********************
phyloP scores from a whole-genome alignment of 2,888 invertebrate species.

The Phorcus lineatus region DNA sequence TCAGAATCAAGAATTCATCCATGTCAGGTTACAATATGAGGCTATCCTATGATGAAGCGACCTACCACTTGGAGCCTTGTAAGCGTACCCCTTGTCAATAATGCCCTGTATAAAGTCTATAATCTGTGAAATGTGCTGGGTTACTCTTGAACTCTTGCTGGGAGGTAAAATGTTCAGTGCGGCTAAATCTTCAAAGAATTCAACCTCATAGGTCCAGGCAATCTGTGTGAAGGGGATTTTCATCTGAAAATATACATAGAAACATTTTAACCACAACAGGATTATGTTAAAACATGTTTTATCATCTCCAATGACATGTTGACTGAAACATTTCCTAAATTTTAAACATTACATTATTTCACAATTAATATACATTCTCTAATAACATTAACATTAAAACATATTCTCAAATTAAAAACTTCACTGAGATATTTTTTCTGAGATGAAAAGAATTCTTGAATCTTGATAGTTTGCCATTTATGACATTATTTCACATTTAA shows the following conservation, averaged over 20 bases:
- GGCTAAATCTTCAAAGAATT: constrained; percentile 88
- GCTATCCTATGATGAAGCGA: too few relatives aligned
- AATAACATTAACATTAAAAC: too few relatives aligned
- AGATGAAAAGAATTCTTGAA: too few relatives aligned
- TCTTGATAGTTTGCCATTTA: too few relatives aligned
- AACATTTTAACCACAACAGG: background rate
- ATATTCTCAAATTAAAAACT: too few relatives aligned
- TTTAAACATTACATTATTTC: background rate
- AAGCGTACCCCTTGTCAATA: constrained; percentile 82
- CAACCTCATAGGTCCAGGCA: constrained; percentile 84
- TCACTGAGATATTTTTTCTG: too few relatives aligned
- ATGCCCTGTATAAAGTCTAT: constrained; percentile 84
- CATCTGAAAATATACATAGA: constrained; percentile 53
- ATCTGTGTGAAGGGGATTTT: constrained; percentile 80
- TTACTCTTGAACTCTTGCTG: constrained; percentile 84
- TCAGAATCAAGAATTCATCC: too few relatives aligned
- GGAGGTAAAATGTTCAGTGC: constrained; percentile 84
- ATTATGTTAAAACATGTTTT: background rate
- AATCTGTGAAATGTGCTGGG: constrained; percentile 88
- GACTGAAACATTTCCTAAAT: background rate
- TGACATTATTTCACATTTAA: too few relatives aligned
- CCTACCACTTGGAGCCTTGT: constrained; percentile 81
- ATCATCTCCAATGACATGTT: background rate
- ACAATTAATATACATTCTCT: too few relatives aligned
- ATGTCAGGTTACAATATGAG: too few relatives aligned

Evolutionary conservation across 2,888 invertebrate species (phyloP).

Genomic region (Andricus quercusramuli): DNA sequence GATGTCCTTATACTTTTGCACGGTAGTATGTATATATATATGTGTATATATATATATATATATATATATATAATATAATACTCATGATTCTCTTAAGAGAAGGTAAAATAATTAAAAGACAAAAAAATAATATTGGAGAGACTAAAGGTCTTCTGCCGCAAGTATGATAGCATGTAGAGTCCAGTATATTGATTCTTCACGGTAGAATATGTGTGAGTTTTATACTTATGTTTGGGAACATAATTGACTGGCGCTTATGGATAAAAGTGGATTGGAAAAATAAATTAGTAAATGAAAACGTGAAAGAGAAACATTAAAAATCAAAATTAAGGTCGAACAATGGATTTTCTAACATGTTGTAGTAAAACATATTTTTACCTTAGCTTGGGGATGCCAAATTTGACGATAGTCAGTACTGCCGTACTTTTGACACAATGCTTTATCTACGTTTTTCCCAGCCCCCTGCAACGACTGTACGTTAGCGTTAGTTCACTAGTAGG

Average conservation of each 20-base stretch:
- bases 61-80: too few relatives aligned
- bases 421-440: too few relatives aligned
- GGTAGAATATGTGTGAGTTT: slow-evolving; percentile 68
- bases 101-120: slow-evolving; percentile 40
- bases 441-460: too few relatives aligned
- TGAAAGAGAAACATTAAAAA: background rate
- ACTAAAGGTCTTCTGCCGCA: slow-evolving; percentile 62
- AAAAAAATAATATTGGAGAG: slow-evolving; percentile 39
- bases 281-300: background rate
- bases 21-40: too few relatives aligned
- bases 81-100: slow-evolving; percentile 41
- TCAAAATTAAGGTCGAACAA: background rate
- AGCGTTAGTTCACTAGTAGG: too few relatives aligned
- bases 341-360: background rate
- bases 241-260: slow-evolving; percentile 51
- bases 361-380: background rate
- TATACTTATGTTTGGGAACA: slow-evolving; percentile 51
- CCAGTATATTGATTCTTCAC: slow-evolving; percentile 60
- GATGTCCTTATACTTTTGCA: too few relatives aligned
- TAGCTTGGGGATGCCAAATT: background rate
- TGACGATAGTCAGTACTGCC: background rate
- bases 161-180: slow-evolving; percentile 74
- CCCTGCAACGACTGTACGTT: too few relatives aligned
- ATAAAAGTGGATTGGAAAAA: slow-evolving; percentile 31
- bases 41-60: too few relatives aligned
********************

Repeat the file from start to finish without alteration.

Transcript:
phyloP scores from a whole-genome alignment of 2,888 invertebrate species.

The Phorcus lineatus region DNA sequence TCAGAATCAAGAATTCATCCATGTCAGGTTACAATATGAGGCTATCCTATGATGAAGCGACCTACCACTTGGAGCCTTGTAAGCGTACCCCTTGTCAATAATGCCCTGTATAAAGTCTATAATCTGTGAAATGTGCTGGGTTACTCTTGAACTCTTGCTGGGAGGTAAAATGTTCAGTGCGGCTAAATCTTCAAAGAATTCAACCTCATAGGTCCAGGCAATCTGTGTGAAGGGGATTTTCATCTGAAAATATACATAGAAACATTTTAACCACAACAGGATTATGTTAAAACATGTTTTATCATCTCCAATGACATGTTGACTGAAACATTTCCTAAATTTTAAACATTACATTATTTCACAATTAATATACATTCTCTAATAACATTAACATTAAAACATATTCTCAAATTAAAAACTTCACTGAGATATTTTTTCTGAGATGAAAAGAATTCTTGAATCTTGATAGTTTGCCATTTATGACATTATTTCACATTTAA shows the following conservation, averaged over 20 bases:
- GGCTAAATCTTCAAAGAATT: constrained; percentile 88
- GCTATCCTATGATGAAGCGA: too few relatives aligned
- AATAACATTAACATTAAAAC: too few relatives aligned
- AGATGAAAAGAATTCTTGAA: too few relatives aligned
- TCTTGATAGTTTGCCATTTA: too few relatives aligned
- AACATTTTAACCACAACAGG: background rate
- ATATTCTCAAATTAAAAACT: too few relatives aligned
- TTTAAACATTACATTATTTC: background rate
- AAGCGTACCCCTTGTCAATA: constrained; percentile 82
- CAACCTCATAGGTCCAGGCA: constrained; percentile 84
- TCACTGAGATATTTTTTCTG: too few relatives aligned
- ATGCCCTGTATAAAGTCTAT: constrained; percentile 84
- CATCTGAAAATATACATAGA: constrained; percentile 53
- ATCTGTGTGAAGGGGATTTT: constrained; percentile 80
- TTACTCTTGAACTCTTGCTG: constrained; percentile 84
- TCAGAATCAAGAATTCATCC: too few relatives aligned
- GGAGGTAAAATGTTCAGTGC: constrained; percentile 84
- ATTATGTTAAAACATGTTTT: background rate
- AATCTGTGAAATGTGCTGGG: constrained; percentile 88
- GACTGAAACATTTCCTAAAT: background rate
- TGACATTATTTCACATTTAA: too few relatives aligned
- CCTACCACTTGGAGCCTTGT: constrained; percentile 81
- ATCATCTCCAATGACATGTT: background rate
- ACAATTAATATACATTCTCT: too few relatives aligned
- ATGTCAGGTTACAATATGAG: too few relatives aligned

Evolutionary conservation across 2,888 invertebrate species (phyloP).

Genomic region (Andricus quercusramuli): DNA sequence GATGTCCTTATACTTTTGCACGGTAGTATGTATATATATATGTGTATATATATATATATATATATATATATAATATAATACTCATGATTCTCTTAAGAGAAGGTAAAATAATTAAAAGACAAAAAAATAATATTGGAGAGACTAAAGGTCTTCTGCCGCAAGTATGATAGCATGTAGAGTCCAGTATATTGATTCTTCACGGTAGAATATGTGTGAGTTTTATACTTATGTTTGGGAACATAATTGACTGGCGCTTATGGATAAAAGTGGATTGGAAAAATAAATTAGTAAATGAAAACGTGAAAGAGAAACATTAAAAATCAAAATTAAGGTCGAACAATGGATTTTCTAACATGTTGTAGTAAAACATATTTTTACCTTAGCTTGGGGATGCCAAATTTGACGATAGTCAGTACTGCCGTACTTTTGACACAATGCTTTATCTACGTTTTTCCCAGCCCCCTGCAACGACTGTACGTTAGCGTTAGTTCACTAGTAGG

Average conservation of each 20-base stretch:
- bases 61-80: too few relatives aligned
- bases 421-440: too few relatives aligned
- GGTAGAATATGTGTGAGTTT: slow-evolving; percentile 68
- bases 101-120: slow-evolving; percentile 40
- bases 441-460: too few relatives aligned
- TGAAAGAGAAACATTAAAAA: background rate
- ACTAAAGGTCTTCTGCCGCA: slow-evolving; percentile 62
- AAAAAAATAATATTGGAGAG: slow-evolving; percentile 39
- bases 281-300: background rate
- bases 21-40: too few relatives aligned
- bases 81-100: slow-evolving; percentile 41
- TCAAAATTAAGGTCGAACAA: background rate
- AGCGTTAGTTCACTAGTAGG: too few relatives aligned
- bases 341-360: background rate
- bases 241-260: slow-evolving; percentile 51
- bases 361-380: background rate
- TATACTTATGTTTGGGAACA: slow-evolving; percentile 51
- CCAGTATATTGATTCTTCAC: slow-evolving; percentile 60
- GATGTCCTTATACTTTTGCA: too few relatives aligned
- TAGCTTGGGGATGCCAAATT: background rate
- TGACGATAGTCAGTACTGCC: background rate
- bases 161-180: slow-evolving; percentile 74
- CCCTGCAACGACTGTACGTT: too few relatives aligned
- ATAAAAGTGGATTGGAAAAA: slow-evolving; percentile 31
- bases 41-60: too few relatives aligned